The Ginger Man
The Sixtieth Anniversary Limited Edition
By: J.P. Donleavy
Signed Limited Edition
As Brendan Behan edited – without permission – the manuscript that would become The Ginger Man, he predicted that it was destined to ‘go around the world, and beat the bejaysus out of the Bible’. Behan got the first part right. Since its first publication in 1955, more than 40 million copies of the novel have been sold and it has brought more (mostly American) tourists to Dublin’s Trinity College (where it was set) than the Book of Kells. To celebrate its sixtieth year of publication, as its author approaches his ninetieth, The Lilliput Press marks the occasion with a new, beautifully enanced hardback edition, as well as a signed and numbered edition, limited to 200 copies.
The Ginger Man is simply one of the great comic novels of post-war Europe – an anarchic, light-hearted, rambunctious twentieth-century classic following the social and sexual peregrinations of a footloose American student on the streets and in the pubs of Dublin. Dorothy Parker wrote of it, ‘stunning . . . brilliant . . . The Ginger Man is the picaresque novel to stop them all. Lusty, violent, wildly funny, it is a rigadoon of rascality, a bawled-out comic song of sex’.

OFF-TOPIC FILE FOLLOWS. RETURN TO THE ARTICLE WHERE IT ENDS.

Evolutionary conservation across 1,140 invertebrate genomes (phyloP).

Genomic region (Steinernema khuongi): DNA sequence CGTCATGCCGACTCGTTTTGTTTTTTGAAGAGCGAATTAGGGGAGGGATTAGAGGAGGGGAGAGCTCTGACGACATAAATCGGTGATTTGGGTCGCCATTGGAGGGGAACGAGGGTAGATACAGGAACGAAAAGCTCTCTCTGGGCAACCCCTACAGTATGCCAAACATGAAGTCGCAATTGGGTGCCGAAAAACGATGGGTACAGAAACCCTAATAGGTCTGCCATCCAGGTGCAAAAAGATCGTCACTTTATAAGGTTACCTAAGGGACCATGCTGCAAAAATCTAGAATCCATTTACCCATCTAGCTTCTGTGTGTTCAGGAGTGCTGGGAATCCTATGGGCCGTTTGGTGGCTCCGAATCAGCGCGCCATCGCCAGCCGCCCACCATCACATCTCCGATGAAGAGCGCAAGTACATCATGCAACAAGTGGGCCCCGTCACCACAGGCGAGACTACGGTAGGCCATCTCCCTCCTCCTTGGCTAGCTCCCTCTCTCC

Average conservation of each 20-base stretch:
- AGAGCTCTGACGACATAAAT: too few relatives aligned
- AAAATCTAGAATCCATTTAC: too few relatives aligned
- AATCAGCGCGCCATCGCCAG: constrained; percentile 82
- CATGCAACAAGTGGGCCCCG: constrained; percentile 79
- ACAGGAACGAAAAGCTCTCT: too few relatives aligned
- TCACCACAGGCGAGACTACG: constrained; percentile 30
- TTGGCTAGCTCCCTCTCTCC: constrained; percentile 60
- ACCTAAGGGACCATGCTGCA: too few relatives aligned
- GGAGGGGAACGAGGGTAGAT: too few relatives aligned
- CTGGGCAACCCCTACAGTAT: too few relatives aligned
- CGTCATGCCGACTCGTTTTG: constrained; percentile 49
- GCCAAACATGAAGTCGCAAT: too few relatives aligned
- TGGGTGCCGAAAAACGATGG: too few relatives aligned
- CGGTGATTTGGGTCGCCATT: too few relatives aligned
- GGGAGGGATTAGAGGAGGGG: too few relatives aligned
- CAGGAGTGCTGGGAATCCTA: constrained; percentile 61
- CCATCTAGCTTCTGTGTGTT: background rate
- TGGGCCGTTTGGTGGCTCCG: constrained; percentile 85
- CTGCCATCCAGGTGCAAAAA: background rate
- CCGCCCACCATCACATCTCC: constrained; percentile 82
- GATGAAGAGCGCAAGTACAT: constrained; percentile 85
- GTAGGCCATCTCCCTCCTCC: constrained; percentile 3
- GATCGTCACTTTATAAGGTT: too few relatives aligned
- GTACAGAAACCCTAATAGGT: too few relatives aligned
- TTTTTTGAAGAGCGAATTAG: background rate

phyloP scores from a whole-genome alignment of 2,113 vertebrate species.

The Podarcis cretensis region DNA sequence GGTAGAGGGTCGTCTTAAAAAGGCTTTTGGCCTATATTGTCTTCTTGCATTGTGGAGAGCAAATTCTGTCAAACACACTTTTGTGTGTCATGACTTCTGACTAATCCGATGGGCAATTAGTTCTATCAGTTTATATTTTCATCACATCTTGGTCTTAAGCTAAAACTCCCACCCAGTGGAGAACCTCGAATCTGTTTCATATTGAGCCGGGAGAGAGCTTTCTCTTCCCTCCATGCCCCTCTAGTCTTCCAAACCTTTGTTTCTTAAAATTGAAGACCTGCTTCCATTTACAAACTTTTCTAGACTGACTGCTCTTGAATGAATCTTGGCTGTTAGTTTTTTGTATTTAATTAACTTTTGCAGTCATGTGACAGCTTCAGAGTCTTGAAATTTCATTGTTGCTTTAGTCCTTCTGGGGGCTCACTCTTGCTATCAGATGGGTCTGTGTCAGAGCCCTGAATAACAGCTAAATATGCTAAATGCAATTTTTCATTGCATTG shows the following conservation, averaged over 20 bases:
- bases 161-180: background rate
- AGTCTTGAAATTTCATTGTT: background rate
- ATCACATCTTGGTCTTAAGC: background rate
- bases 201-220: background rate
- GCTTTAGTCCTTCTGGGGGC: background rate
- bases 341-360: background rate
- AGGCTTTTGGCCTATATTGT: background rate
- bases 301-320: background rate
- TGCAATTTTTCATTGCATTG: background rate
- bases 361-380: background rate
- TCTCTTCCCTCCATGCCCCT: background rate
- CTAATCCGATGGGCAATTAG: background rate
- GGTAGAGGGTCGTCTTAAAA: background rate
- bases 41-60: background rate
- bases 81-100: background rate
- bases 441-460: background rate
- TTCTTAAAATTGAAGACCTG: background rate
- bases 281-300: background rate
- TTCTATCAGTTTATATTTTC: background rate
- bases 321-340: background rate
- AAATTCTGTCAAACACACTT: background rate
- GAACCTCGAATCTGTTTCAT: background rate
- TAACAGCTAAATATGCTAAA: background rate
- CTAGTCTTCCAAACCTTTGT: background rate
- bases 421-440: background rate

As well as the original text it has a foreword by the actor and director Johnny Depp, who plans to produce a film version; an introduction by novelist Sean O’Reilly; an exchange of letters between Donleavy and the late Arland Ussher; a selection of archival photographs from Dublin and TCD in the early 1950s, and features pages from the original manuscript. This edition will also include an illustrated essay on ‘The publishing odyssey of The Ginger Man’ by bibliographer and archivist Bill Dunn. This details the book’s fraught origins, battles against censorship and multiple foreign translations from Korea to China, Finland and farther afield. The book, banned in Ireland until 1968, was published in the Irish Independent’s Great Irish Writers Series and has been cited as one of the 100 best novels of the twentieth century.